This research is thus interested in the formative years of this “new media” with the period’s interest lying in its instability. The media definition and uses are indeed not yet fixed and this uncertainty is conducive to a profusion of projects, artefacts and debates of many kinds, reflecting the utopian and dystopian effects new media technologies can produce in different social, professional and political circles. In order to account for this plurality and to examine the potential crossroads linking heterogeneous arenas, we will study different actors and places discussing the television satellite technology, such as mass media (the press, public radio and television), the field of space research, the national Postal services, the Parliament, and some international organizations physically present in Switzerland, such as the International Telecommunications Union in Geneva. It should be noted, however, that the media television was well institutionalized when satellite technologies emerged. Thus, we will pay careful attention to the ways this new form of television interacts with a cultural and economic system in place.
Furthermore, an important part of the research considers the role new media technologies, in particular satellite television, take in the liberalization and the transnationalization of the Swiss audiovisual landscape during the studied years. Satellite television has indeed a complex relationship with national borders, since it deterritorializes the contents. The issue of cross-border media is however not new in the history of telecommunications and Switzerland’s history of broadcasting has been transnational from very early on. Surrounded by big neighbors, the small country is traditionally an importer of radio and television programs, via airways and cable. But the question is posed with particular acuity in the context of liberalization of European public televisions in the 1980s, with notably satellite technologies crystallizing expansion hopes as well as fears of loss of national control.
The year 1984 is especially relevant to consider the linkages between new cross border media technologies and Swiss media landscapes’ liberalization. Tt’s indeed that same year that the Swiss public broadcaster Société Suisse de Radiodiffusion takes part in TV5 and that the abolishment of the audiovisual state monopoly is implemented. These two events are preceded with heated and interrelated debates. In 1980, a newly created enterprise, lead mainly by newspaper publishers, requests a concession to launch the first Swiss satellite television. The prospect to give this possibility to a private group animates the following discussions in various political and professional arenas. The arguments intertwine with debates lead in the Parliament on the television public monopoly, and the future of Swiss media landscape in general.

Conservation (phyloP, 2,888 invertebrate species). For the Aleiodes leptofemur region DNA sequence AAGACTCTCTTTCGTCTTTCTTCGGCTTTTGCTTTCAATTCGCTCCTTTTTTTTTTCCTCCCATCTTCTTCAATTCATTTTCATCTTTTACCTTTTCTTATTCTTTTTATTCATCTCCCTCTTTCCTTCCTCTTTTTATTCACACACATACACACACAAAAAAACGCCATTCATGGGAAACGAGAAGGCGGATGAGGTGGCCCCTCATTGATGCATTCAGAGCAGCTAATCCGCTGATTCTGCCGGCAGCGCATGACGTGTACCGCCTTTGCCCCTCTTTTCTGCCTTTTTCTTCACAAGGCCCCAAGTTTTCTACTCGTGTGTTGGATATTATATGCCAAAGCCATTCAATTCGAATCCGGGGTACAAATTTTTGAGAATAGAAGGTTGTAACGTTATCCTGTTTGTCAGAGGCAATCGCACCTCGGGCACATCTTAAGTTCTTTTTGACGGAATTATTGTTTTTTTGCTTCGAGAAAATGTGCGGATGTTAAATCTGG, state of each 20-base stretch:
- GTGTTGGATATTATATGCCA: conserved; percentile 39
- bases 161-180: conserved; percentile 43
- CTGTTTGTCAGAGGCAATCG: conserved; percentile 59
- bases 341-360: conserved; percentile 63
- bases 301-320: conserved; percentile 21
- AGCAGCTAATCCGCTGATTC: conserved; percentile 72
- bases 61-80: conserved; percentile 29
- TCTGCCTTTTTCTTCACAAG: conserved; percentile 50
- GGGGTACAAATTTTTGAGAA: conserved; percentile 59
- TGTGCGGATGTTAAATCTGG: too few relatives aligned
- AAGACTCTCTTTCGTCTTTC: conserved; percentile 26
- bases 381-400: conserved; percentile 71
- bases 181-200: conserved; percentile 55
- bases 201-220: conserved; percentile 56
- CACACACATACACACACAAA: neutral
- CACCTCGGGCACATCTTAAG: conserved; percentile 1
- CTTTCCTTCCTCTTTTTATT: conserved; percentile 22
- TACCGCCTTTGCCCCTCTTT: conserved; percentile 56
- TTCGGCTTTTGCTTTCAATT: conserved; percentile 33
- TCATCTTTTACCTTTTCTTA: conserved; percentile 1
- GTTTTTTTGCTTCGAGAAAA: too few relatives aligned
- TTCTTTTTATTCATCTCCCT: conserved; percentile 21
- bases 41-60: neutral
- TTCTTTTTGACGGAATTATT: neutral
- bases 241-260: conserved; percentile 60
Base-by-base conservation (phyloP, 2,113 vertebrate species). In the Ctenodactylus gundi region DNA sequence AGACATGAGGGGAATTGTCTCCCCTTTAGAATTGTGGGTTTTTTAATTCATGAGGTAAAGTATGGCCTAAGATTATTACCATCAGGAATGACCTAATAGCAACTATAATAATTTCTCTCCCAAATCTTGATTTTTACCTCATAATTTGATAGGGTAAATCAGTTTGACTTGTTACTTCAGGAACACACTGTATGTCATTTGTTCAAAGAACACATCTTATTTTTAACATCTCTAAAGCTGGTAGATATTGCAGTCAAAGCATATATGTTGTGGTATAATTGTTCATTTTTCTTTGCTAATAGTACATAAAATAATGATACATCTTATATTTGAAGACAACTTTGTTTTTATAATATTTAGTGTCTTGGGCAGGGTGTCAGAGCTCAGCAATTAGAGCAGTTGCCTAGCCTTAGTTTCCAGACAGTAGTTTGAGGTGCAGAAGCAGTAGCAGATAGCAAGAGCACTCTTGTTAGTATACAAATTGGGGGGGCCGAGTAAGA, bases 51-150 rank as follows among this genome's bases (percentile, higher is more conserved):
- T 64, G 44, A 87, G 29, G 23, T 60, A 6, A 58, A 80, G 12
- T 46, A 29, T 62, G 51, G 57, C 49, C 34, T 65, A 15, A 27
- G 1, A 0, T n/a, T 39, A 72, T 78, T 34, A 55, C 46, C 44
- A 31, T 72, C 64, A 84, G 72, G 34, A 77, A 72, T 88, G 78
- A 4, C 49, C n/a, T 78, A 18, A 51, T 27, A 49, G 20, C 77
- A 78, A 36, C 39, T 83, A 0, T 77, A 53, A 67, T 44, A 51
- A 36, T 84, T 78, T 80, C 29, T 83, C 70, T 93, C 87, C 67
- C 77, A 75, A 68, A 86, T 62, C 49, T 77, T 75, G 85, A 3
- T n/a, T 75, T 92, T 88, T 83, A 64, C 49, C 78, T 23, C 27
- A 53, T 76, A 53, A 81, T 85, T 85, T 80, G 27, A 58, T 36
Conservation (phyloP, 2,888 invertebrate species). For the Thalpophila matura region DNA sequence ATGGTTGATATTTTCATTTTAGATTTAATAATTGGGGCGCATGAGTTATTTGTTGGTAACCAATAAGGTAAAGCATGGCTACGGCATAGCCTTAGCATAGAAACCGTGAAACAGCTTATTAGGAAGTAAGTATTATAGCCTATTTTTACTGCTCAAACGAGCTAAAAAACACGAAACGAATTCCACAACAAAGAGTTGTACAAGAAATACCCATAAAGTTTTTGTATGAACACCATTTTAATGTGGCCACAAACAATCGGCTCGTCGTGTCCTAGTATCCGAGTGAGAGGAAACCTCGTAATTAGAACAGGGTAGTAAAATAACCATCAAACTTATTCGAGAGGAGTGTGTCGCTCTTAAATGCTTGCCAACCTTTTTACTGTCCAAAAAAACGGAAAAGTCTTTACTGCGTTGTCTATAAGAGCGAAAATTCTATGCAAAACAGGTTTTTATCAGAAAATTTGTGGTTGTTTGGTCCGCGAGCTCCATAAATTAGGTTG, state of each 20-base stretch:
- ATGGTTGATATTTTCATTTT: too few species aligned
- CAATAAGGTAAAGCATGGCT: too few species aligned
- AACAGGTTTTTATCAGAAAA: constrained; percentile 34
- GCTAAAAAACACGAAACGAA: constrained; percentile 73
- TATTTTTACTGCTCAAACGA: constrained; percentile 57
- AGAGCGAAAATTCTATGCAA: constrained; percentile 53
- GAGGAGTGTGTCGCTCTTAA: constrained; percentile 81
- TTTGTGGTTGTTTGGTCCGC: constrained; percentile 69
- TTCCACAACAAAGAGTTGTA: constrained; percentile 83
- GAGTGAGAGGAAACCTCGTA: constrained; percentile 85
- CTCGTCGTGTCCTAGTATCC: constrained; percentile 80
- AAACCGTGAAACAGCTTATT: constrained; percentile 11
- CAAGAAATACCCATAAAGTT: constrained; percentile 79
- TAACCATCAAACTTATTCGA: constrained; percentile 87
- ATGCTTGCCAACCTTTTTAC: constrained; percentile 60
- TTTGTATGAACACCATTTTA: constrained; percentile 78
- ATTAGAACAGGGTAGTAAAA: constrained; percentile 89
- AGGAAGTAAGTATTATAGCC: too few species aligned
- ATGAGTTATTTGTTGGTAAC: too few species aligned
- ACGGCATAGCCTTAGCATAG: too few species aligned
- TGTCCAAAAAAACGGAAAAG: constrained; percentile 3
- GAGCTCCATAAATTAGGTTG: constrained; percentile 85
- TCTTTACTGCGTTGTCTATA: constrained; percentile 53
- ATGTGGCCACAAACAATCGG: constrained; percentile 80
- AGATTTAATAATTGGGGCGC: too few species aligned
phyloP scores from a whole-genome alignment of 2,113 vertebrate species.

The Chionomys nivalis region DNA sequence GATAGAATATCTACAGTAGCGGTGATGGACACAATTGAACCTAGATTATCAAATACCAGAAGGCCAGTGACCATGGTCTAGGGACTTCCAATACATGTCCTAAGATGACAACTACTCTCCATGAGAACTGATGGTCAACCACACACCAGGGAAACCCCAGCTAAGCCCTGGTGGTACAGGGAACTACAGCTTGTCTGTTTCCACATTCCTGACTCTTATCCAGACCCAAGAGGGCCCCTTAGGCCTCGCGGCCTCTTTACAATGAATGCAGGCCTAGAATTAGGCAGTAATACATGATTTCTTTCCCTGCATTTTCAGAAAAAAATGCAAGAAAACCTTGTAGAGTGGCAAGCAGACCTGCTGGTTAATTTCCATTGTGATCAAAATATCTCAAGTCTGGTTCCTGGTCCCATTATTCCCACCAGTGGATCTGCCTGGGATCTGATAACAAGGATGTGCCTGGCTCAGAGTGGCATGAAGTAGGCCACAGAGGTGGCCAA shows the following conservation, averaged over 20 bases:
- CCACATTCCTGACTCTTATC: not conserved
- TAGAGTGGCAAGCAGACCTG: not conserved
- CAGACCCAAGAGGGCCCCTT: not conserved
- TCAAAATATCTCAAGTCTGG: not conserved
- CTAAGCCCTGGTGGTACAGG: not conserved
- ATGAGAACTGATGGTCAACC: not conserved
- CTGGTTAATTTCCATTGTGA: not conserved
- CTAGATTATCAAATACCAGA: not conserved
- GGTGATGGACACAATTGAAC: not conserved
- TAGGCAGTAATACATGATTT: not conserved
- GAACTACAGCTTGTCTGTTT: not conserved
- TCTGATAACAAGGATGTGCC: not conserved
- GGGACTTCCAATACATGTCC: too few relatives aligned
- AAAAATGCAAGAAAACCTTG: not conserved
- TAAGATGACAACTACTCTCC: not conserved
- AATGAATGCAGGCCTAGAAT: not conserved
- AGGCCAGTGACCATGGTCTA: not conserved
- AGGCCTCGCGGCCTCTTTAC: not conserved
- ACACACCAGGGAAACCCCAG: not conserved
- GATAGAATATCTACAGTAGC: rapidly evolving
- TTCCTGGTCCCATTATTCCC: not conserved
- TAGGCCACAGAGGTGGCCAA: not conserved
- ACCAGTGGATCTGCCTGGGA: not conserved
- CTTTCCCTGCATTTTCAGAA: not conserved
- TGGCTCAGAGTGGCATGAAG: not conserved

Finally, this study will pay careful attention to the specific imaginary that surrounds not only the actors and spaces directly involved in satellite television material development and discursive definition, but also the Swiss general public. To examine how the “European astroculture” is expressed in Switzerland – borrowing the term from the historian Alexander C. T. Geppert – press articles and drawings, scientific popularization magazines, exhibitions material and science-fiction writings and films will be mobilized. This approach will allow to inscribe satellite television representations in Switzerland into a set of western spatial images with major political implications, such as imperialism and liberal globalization in the context of the cold war.
To conclude, by enmeshing a technical and economic history of satellite television with a broader perspective on its social and cultural construction in the space age, this dissertation brings together seemingly very different aspects of satellite television in Switzerland.